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social sciences

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Gender Public Advocacy Coalition (GenderPAC)  

The Gender Public Advocacy Coalition--better known as GenderPAC--was a national organization whose mission entailed ending discrimination on the basis of gender identification and stereotypes.

Founded by writer, activist, and executive director Riki Ann Wilchins in 1996, GenderPAC fulfilled a vital need for advocacy, both within the community and outside it, on gender-related issues. Rather than focusing on single-identity-based advocacy, GenderPAC recognized and promoted understanding of the commonality among all types of oppression, including racism, sexism, classism, and ageism. It flourished for 15 years before disbanding in 2009.

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Through its myriad programs--such as GenderYOUTH, Workplace Fairness, Violence Prevention, and Public Education initiatives--GenderPAC worked to dispel myths about gender stereotypes.

The GenderYOUTH program, for example, strove to empower young activists so that they could create GenderROOTS college campus chapters themselves, and go on to educate others about school violence.

Via its Workplace Fairness project, GenderPAC helped to educate elected officials about gender issues, change public attitudes, and support lawsuits that could expand legal rights for people who have suffered discrimination on the basis of gender.

In terms of violence prevention, GenderPAC collaborated with a Capitol Hill-based coalition of bipartisan organizations to further public education and media awareness about gender-based violent crimes. It emphasized to members of Congress the need for passage of the Local Law Enforcement Enhancement Act (that is, the Hate Crimes Act).

Further, as part of its public education efforts, the organization held an annual National Conference on Gender in Washington, D. C. from 2008. The conference was a gathering of over 1,000 activists throughout the country and from numerous colleges, who worked together for three days on issues of gender policy, education, and strategy.


GenderPAC's accomplishments include convincing several large corporations to add gender protection clauses to their Equal Employment Opportunity policies. It also secured commitments from several Congressmembers not to discriminate in their offices on the basis of gender.

In addition, the organization filed an amicus brief in the wrongful-death suit initiated by JoAnn Brandon, whose transgendered son Brandon was the victim of a hate-crime murder. It also helped to publicize the gender-based murders of Willie Houston, Fred Martinez, and Gwen Araujo, among others.

Criticism from Members of the Transgender Community

GenderPAC drew criticism from some members of the transgender community for its broad-based definition of oppression on the basis of gender. In early 2001, several transgender activists drafted an open "letter of concern" to GenderPAC, expressing their consternation over the organization's perceived mainstreaming and disconnection from the trans community. This alleged disconnection stemmed from GenderPAC's refusal to employ identity politics and its failure to focus on specifically transgender issues.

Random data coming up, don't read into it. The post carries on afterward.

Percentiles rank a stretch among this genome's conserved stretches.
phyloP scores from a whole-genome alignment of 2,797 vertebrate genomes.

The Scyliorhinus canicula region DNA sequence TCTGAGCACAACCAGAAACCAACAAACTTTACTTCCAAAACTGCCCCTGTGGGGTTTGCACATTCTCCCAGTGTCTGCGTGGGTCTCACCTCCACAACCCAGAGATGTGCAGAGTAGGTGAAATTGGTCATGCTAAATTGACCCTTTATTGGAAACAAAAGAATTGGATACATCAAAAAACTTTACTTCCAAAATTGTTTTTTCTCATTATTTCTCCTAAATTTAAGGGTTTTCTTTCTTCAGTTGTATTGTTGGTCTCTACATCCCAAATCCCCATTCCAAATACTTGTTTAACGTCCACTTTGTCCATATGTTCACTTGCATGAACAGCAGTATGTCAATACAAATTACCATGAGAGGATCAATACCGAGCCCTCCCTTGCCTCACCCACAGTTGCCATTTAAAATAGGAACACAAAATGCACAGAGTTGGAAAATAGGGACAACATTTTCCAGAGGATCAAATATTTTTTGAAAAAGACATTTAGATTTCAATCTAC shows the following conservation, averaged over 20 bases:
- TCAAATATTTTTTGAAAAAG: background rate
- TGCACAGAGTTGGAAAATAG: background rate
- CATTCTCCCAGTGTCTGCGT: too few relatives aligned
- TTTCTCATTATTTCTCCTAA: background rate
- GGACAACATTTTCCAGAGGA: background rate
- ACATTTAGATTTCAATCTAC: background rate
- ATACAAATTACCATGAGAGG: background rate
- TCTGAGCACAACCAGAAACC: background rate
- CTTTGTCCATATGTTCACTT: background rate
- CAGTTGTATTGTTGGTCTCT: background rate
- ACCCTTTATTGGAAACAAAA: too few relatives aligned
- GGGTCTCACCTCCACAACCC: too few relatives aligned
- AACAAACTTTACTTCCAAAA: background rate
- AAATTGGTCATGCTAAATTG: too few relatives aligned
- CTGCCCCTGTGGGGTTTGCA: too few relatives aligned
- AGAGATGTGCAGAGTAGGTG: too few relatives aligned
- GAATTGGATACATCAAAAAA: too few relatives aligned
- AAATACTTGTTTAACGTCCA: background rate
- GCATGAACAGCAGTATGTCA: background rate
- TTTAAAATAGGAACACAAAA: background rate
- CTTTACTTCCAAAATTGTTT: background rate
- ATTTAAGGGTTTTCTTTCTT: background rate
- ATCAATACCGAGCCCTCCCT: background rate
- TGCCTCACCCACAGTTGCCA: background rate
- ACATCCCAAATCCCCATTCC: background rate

Wilchins publicly responded to these complaints, arguing that a broad spectrum of people--including, but not limited to those who identify as transgender--benefit from gender-rights activism.

For instance, GenderPAC helped to publicize the case of a butch lesbian who does not identify as transgender but who was harassed at her workplace, and eventually fired, for looking "too masculine." Another case for which GenderPAC advocated involved a biological woman who was terminated from her job for not wearing makeup or a feminine hairstyle.

Wilchins saw these cases as relevant to GenderPAC's mission, because she saw her group's efforts as a "post identity form of organizing" that emphasized true diversity, and focused on commonalities rather than differences.

Closing Down

In May 2009, GenderPAC's board and staff announced that the organization had achieved its goals. "Many of the early challenges we took on years ago--recognition of issues of gender in the workplace, on campus, and in the halls of Congress--are well launched and on their way."

Pointing out that whereas fifteen years previously, gender issues were barely on the national radar, they declared that by 2009 there was a core of vibrant and expanding organizations working on gender issues. "We take that as a sign of success. But also a sign that the original mission for which GenderPAC was formed, has been a success, and is behind us now. It is time for us to move on, to new challenges and the next edge in the growing struggle for gender rights."

With this farewell, GenderPAC declared victory, and passed on the baton to the new organizations. Wilchins and board co-chairs Cynthia Neff and Kevin Jones pledged to continue working for equal rights. "We will still be engaged in this work, but not as GenderPAC."

Teresa Theophano


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Barlow, Gary. "Some Transgender Advocates Angered by National Group." The Dallas Voice (January 18, 2001):

Szymanski, Katie. "Identity Crisis: Politics Shapes Debate between Gender Groups?" Bay Area Reporter (January 19, 2001):


    Citation Information
    Author: Theophano, Teresa  
    Entry Title: Gender Public Advocacy Coalition (GenderPAC)  
    General Editor: Claude J. Summers  
    Publication Name: glbtq: An Encyclopedia of Gay, Lesbian, Bisexual,
Transgender, and Queer Culture
    Publication Date: 2004  
    Date Last Updated October 31, 2011  
    Web Address  
    Publisher glbtq, Inc.
1130 West Adams
Chicago, IL   60607
    Today's Date  
    Encyclopedia Copyright: © 2002-2006, glbtq, Inc.  
    Entry Copyright © 2004, glbtq, inc.  


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